This is the second year I have used them. I used them differently this year and am pleased with the results. Last year I stretched a hose from barrels, which were set up in the driveway, over to the apple trees and kitchen garden. Water from a rain barrel comes out slower than from a garden hose. Unless one adds a pump to the rain barrel, gravity is the force that drives the water out. That is why my rain barrels are set up on cinder blocks and why it is a good thing that the yard slopes downward from the house and driveway. The downside to using rain barrel water for watering the garden is that it takes much longer. I used the garden hose whenever the rain barrels were empty or I was in a hurry to get the watering done. I had to use the hose for the container garden on the deck all the time as gravity was not going to help me get the water up there from the rain barrels.
This year instead of attaching a hose to the rain barrels, I used a watering can to transport the water to all my containers–those on the deck, the side of the driveway, and in front of the house. It sounds like that was more work, and it was, but it turned out to be a very efficient use of the the rain barrel water. Therefore, I did not feel guilty about using the garden hose and soaker hoses all the time in my garden. Plus, at our current stage in life we have two school age boys who are on vacation all summer long, so I made watering the containers one of their daily jobs. That was my “automatic watering system,” and it saved me a lot of time!
Plant Nannies and Continuouis Watering Spikes
Even with sons who were helping me water the containers almost daily, there are always some containers that dry out too fast. Here at Chez Rea they are the hanging baskets and multiple tier planters and the window boxes that are situated under the soffit of the house. I do everything I can to retain moisture in these and other containers. I put plastic inside the coir liners of the hanging baskets because I like the look of the coir but not how it wicks the moisture away from the plants. I put plastic pots inside all my clay pots for the same reason. And I add Soil Moist to the potting mix in most of my containers. (TIP: I do not add the Soil Moist in its dry form. I always add water to it and let it expand before mixing it in so I can see how much I am using.)
A few years ago, before I had my boys helping me with the watering, I bought plant nannies for my largest containers. Because I want my containers to look nice, I bought the kind that use a wine bottle rather than a plastic two-liter bottle. Of course, I used pretty BLUE wine bottles as that is my garden accent color. (In fact, all my pots except the clay ones are blue.) Every time I watered my plants, I would refill the wine bottles in the large containers so that they would continue to get some water for the next few days.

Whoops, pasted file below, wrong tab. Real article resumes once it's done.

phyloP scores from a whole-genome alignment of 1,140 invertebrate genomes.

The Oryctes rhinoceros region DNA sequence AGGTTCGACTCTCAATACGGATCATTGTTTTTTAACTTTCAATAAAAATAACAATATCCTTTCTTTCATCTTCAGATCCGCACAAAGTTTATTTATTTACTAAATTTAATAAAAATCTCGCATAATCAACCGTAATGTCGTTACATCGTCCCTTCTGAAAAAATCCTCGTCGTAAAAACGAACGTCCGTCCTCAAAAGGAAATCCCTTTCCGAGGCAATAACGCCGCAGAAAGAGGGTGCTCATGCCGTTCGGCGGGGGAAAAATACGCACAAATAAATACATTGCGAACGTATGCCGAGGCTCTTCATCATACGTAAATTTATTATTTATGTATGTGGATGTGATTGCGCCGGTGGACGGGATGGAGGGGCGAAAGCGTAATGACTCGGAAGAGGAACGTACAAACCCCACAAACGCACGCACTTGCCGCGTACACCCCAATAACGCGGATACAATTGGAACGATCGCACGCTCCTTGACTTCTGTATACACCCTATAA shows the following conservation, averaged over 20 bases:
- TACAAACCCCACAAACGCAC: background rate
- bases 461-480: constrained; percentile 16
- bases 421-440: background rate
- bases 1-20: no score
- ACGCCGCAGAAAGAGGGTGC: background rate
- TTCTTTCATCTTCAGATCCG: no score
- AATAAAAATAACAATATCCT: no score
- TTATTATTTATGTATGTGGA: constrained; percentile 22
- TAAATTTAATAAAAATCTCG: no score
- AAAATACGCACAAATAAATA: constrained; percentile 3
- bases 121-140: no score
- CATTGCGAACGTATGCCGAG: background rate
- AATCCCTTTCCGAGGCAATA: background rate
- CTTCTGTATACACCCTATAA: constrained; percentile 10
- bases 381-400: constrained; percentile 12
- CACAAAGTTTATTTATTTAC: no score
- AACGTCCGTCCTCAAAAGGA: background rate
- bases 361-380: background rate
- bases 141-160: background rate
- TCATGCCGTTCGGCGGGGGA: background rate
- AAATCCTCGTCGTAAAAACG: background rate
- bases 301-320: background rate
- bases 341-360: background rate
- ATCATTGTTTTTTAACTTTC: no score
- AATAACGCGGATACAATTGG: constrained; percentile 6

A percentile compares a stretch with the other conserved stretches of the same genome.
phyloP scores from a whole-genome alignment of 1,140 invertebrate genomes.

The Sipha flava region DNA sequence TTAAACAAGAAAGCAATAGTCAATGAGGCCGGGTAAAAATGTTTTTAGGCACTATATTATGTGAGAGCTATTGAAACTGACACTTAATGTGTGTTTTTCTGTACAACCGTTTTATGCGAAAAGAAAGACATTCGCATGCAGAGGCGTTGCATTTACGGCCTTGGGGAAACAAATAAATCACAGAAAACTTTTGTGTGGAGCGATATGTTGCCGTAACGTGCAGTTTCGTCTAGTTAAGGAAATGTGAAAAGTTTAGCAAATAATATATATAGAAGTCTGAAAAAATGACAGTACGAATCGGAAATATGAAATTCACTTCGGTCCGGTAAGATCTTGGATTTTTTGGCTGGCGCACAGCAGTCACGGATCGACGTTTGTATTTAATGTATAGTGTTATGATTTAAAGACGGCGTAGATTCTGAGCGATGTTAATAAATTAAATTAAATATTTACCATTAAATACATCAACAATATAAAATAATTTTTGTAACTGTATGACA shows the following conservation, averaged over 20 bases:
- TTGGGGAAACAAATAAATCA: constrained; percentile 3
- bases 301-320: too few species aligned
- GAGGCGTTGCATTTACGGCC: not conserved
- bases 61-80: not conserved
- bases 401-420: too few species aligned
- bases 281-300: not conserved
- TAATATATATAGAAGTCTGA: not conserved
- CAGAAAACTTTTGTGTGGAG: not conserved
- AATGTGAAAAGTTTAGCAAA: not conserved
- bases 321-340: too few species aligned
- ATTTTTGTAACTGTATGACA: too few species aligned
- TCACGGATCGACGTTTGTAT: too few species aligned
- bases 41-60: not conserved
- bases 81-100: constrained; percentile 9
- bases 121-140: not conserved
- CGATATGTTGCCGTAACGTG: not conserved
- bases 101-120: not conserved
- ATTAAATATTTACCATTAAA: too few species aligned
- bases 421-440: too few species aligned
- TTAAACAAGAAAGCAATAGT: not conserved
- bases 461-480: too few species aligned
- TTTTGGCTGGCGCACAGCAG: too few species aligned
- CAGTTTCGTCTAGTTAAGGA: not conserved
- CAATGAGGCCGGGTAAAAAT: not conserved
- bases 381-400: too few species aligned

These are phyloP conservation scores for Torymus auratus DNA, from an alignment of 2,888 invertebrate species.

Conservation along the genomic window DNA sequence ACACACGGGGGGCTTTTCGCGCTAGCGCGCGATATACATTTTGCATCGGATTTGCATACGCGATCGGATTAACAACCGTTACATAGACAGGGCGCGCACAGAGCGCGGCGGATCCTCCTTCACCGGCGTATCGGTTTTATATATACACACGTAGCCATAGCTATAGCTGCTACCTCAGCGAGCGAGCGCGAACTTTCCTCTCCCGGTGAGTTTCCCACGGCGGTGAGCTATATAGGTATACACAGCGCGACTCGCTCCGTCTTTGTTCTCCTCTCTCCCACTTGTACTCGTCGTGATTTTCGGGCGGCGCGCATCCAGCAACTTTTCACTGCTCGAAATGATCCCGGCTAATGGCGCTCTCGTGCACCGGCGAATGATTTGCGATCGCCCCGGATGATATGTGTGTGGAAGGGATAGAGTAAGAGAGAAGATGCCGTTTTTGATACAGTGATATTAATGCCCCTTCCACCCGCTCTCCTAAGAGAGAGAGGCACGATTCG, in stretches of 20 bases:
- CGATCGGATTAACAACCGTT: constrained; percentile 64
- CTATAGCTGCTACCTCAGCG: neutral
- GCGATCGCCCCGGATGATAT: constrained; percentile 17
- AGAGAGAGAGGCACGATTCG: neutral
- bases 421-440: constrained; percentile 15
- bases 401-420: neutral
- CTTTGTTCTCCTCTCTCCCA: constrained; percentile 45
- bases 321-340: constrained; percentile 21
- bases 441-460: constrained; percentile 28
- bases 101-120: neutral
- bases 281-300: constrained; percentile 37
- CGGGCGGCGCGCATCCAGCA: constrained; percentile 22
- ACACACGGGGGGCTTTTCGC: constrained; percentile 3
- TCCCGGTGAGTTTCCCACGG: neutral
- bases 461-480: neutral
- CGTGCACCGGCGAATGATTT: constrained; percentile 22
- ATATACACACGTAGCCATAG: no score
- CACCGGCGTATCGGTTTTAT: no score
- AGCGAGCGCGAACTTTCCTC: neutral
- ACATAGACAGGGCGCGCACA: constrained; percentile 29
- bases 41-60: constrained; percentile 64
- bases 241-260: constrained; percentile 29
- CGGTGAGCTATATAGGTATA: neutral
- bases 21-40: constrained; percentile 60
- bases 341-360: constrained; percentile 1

Then I discovered the continuous watering spikes which are not limited to the amount of water that can fill a wine bottle. They will keep a bit of water going to the plant for as long as the cord attached to them is submersed in a container of water, and that container could be any size. I use containers that are either easy to hide and camouflage among the foiliage are that look pretty sitting beside the potted plants.
I use the plant nannies and spikes even more when my plants are inside the house than when they are outside as I no longer have the freedom of watering the containers until the water is flowing freely out of their drainage holes. (TIP: If I do over water an indoor container and there is a danger that water may spill over from its saucer onto my floor, I could rescue it with a turkey baster. I have one from the dollar store marked “plants” that I keep handy just for this purpose.)
Self Watering Containers
Self watering containers are also helpful for extending the time between plant waterings. They can be pricey, however. I’ve picked up a few here and there that were cheap, and I have found them especially handy for the potted herbs I stick out in the herb bed during the summer. Those pots are often forgotten when we are watering all the other containers around the gardens, but they do get occasional sprays from the watering wand. Thus it helps to have that little reservoir of water to help them last between those sporadic waterings. I would love to replace all the big containers on my deck with self watering pots, but that is too expensive. One possibility I may consider someday is to convert those pots myself into self watering containers.
And that’s how I keep things watered at Chez Rea!
Ah, rosemary is my winter watering nemesis! No matter what I do, it seems to die during the winter more often than it survives for me. I’ve tried putting it over a saucer filled with water and pebbles. I’ve tried putting a plastic bag over it. Last year I put one in a plastic self-watering style container, and it did survive–barely. The new trick I am trying this year is moving its location to one of the basement windows. I think the climate there comes closer to that where my friend April keeps her rosemary plant, which has flourished through several winters on cold kitchen windowsill. We’ll see. . .